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Full-Text Articles in Law

Territoriality In American Criminal Law, Emma Kaufman Dec 2022

Territoriality In American Criminal Law, Emma Kaufman

Michigan Law Review

It is a bedrock principle of American criminal law that the authority to try and punish someone for a crime arises from the crime’s connection to a particular place. Thus, we assume that a person who commits a crime in some location— say, Philadelphia—can be arrested by Philadelphia police for conduct deemed criminal by the Pennsylvania legislature, prosecuted in a Philadelphia court, and punished in a Pennsylvania prison. The idea that criminal law is tied to geography in this way is called the territoriality principle. This idea is so familiar that it usually goes unstated.

This Article foregrounds and questions …


Through A Glass, Darkly: Systemic Racism, Affirmative Action, And Disproportionate Minority Contact, Robin Walker Sterling Dec 2021

Through A Glass, Darkly: Systemic Racism, Affirmative Action, And Disproportionate Minority Contact, Robin Walker Sterling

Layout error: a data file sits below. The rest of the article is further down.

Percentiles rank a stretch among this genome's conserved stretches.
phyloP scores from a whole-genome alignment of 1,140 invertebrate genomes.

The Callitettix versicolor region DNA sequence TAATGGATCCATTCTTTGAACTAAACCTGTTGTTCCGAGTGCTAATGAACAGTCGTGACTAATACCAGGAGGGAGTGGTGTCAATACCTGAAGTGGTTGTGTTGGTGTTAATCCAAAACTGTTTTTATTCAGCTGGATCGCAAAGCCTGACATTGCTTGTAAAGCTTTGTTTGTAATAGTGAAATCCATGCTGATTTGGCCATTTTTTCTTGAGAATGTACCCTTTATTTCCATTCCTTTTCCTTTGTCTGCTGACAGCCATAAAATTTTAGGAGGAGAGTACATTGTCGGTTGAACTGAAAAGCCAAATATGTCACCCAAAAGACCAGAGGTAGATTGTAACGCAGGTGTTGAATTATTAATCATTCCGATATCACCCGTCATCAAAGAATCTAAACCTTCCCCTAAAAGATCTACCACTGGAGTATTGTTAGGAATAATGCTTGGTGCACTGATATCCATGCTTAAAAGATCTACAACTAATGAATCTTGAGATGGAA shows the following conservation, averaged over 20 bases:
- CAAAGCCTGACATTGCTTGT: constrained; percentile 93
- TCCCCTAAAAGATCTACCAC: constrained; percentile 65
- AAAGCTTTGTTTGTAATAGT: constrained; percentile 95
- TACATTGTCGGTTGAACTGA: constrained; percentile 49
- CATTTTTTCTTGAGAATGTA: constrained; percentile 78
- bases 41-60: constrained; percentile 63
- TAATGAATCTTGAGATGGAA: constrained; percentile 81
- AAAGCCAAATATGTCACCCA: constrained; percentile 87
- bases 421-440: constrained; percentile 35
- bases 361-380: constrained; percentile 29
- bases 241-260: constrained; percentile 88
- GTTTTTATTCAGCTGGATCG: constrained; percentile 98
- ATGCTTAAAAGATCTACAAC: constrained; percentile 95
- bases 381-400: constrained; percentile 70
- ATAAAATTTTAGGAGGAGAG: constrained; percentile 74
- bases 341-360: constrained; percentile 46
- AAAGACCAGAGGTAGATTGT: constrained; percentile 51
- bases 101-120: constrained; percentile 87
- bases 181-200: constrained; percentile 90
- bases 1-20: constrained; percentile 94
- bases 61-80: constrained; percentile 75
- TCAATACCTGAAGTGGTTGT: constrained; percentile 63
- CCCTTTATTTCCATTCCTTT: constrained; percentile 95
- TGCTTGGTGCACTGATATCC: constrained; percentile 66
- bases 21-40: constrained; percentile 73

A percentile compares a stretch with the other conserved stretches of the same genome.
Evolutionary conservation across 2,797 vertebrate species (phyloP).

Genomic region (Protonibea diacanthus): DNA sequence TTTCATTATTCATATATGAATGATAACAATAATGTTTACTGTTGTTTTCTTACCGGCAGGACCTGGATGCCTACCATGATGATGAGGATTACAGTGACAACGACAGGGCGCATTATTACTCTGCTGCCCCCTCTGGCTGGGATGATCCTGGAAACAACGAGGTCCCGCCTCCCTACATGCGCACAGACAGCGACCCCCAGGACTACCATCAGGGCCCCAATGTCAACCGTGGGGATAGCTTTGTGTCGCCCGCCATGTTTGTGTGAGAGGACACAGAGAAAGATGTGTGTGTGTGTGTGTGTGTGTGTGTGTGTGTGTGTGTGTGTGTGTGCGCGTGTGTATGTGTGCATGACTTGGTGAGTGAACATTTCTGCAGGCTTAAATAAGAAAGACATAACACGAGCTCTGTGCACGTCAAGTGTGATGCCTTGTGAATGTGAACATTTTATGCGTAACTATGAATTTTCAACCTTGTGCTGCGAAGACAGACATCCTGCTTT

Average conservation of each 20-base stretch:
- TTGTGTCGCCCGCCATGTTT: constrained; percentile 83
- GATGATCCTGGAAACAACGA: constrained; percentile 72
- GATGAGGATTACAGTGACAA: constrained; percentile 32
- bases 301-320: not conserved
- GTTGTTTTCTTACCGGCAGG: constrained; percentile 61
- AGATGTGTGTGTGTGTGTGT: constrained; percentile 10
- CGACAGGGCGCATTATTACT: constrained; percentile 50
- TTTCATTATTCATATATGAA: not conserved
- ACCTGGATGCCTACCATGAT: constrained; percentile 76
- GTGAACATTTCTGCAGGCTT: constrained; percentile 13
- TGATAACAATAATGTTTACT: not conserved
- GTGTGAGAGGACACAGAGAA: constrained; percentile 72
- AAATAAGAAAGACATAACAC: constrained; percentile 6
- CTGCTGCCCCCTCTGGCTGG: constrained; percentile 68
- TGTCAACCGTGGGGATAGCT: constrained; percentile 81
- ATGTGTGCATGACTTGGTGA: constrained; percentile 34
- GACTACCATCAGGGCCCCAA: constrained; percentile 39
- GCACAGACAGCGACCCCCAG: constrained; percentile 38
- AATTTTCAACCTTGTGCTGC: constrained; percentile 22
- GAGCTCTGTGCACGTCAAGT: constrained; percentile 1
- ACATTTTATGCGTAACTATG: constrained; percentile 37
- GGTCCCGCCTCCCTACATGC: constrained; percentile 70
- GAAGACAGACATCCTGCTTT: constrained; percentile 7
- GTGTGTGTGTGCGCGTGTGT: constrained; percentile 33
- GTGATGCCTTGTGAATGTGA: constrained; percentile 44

Michigan Law Review

This Article is the first to describe how systemic racism persists in a society that openly denounces racism and racist behaviors, using affirmative action and disproportionate minority contact as contrasting examples. Affirmative action and disproportionate minority contact are two sides of the same coin. Far from being distinct, these two social institutions function as two sides of the same ideology, sharing a common historical nucleus rooted in the mythologies that sustained chattel slavery in the United States. The effects of these narratives continue to operate in race-related jurisprudence and in the criminal legal system, sending normative messages about race and …


Failed Interventions: Domestic Violence, Human Trafficking, And The Criminalization Of Survival, Alaina Richert Nov 2021

Failed Interventions: Domestic Violence, Human Trafficking, And The Criminalization Of Survival, Alaina Richert

Michigan Law Review

Over the last decade, state legislators have enacted statutes acknowledging the link between criminal behavior and trauma resulting from domestic violence and human trafficking. While these interventions take a step in the right direction, they still have major shortcomings that prevent meaningful relief for survivor-defendants. Until now, there has been no systematic overview of the statutes that require courts to consider a defendant’s history of trauma in the contexts of domestic violence and human trafficking. There has also been no attempt to explore how these statutes relate to each other. This Note fills those gaps. It also identifies essential elements …


Rethinking The Reasonable Response: Safeguarding The Promise Of Kingsley For Conditions Of Confinement, Hanna Rutkowski Feb 2021

Rethinking The Reasonable Response: Safeguarding The Promise Of Kingsley For Conditions Of Confinement, Hanna Rutkowski

Michigan Law Review